This paper addresses the emergence of microvolunteering as a conceptual and practical phenomenon, as well as one which policy makers must engage with in a careful and critical fashion. Taking a lead from Smith et al. [2010. “Enlivened Geographies of Volunteering: Situated, Embodied and Emotional Practices of Voluntary Action.” Scottish Geographical Journal 126: 258–274] who specify a need to extend our analyses beyond the formal organizational spaces of volunteering, we consider the potential impact of micro-volunteering on changing patterns of civic participation over the next decade or two. With particular reference to policy ambitions and transformations in the UK, but with reference to broader international trends also, we set out how microvolunteering is being variously defined and appropriated as a means of addressing structural barriers to “traditional” volunteering. Drawing on a range of practical examples we consider how microvolunteering potentially alters the relationship between volunteering, community and identity, as well as relates to the parallel notion of “slacktivism”. Set against both positive and negative accounts of microvolunteering within the broader media, we advocate caution to policy makers looking to implement such activities, and particularly in respect to what microvolunteering can realistically achieve.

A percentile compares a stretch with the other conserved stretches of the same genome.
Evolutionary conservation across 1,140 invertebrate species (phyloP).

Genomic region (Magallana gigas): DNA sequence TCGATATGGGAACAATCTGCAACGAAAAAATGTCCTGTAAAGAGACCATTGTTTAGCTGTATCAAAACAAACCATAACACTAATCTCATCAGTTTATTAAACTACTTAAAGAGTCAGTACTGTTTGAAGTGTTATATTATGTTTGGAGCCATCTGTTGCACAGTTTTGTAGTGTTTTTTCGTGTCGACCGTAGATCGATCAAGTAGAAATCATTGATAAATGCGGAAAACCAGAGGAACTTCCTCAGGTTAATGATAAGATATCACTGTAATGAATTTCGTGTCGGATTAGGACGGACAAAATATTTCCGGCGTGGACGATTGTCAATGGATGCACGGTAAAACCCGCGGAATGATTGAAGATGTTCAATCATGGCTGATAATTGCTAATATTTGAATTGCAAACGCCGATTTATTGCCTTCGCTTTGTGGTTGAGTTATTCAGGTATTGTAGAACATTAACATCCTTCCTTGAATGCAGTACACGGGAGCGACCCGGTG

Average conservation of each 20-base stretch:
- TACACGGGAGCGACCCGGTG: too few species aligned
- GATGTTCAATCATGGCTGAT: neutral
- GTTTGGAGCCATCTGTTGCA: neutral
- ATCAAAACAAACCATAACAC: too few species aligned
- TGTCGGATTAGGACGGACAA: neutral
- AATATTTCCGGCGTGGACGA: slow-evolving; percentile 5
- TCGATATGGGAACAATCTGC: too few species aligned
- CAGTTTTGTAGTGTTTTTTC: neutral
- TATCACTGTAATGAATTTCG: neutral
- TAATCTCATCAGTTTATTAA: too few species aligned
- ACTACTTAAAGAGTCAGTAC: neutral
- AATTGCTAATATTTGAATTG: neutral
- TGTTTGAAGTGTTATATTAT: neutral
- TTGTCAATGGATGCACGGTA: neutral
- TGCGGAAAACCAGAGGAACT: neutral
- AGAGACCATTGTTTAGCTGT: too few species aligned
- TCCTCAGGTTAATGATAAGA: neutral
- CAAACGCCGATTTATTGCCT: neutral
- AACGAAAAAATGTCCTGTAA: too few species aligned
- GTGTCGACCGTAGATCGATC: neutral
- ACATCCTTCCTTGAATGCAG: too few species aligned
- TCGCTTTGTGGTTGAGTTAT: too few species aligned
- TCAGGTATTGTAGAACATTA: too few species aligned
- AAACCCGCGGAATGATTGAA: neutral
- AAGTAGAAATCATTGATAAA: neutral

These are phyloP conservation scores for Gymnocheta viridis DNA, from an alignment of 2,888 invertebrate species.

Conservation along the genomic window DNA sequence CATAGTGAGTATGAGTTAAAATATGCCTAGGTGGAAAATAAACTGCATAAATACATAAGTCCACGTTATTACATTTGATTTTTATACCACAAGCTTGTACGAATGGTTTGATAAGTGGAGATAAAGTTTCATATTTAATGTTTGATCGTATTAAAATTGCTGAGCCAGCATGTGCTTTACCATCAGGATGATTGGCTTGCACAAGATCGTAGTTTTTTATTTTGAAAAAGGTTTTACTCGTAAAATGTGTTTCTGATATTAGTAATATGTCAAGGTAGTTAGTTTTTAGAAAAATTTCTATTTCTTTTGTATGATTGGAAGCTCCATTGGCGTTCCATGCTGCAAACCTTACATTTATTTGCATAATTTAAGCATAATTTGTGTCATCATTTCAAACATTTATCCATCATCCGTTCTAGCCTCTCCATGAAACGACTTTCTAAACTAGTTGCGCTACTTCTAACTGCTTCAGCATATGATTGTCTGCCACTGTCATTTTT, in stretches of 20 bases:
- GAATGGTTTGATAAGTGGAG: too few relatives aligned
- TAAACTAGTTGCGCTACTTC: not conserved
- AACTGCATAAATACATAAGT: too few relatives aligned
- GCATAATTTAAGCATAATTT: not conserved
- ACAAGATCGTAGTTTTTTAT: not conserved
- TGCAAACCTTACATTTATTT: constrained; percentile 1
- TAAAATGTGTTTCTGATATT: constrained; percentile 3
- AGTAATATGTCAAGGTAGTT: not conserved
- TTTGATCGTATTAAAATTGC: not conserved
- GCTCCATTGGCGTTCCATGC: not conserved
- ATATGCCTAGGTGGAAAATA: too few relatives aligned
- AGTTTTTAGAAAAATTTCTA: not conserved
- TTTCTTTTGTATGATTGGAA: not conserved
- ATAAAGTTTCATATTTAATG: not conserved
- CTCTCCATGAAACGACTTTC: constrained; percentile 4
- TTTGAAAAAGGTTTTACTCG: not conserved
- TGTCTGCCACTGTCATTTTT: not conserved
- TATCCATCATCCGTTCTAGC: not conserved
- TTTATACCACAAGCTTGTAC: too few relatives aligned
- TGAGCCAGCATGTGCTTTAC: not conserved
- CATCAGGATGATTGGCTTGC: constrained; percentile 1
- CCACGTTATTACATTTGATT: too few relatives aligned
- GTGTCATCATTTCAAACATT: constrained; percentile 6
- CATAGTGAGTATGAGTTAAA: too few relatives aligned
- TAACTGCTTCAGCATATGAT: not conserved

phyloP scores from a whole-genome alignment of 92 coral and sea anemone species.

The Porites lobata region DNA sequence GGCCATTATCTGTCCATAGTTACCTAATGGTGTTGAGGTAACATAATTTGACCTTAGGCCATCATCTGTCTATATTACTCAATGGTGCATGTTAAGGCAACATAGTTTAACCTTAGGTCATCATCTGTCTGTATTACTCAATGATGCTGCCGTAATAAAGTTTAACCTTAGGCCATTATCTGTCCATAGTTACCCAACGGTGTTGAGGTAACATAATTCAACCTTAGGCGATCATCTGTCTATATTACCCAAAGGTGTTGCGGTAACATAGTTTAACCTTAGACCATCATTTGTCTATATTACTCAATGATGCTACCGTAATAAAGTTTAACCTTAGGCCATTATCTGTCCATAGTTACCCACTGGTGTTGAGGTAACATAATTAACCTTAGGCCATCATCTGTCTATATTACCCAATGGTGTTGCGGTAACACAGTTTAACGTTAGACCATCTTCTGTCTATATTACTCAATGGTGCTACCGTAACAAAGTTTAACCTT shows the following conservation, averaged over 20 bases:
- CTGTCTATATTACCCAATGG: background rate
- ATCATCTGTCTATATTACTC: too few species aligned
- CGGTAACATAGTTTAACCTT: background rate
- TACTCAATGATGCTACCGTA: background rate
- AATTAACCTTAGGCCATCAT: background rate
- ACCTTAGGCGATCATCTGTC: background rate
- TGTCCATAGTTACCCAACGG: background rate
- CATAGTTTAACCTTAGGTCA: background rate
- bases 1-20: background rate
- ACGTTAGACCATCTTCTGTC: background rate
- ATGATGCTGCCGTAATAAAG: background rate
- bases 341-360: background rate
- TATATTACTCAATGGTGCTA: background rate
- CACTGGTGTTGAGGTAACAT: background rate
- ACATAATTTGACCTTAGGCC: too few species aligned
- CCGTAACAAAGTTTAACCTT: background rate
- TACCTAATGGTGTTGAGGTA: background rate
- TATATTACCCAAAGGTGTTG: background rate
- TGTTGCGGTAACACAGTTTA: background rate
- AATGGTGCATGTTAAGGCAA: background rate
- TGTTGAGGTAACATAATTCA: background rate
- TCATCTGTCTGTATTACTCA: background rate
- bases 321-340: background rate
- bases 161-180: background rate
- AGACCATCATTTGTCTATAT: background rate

Published: January 2019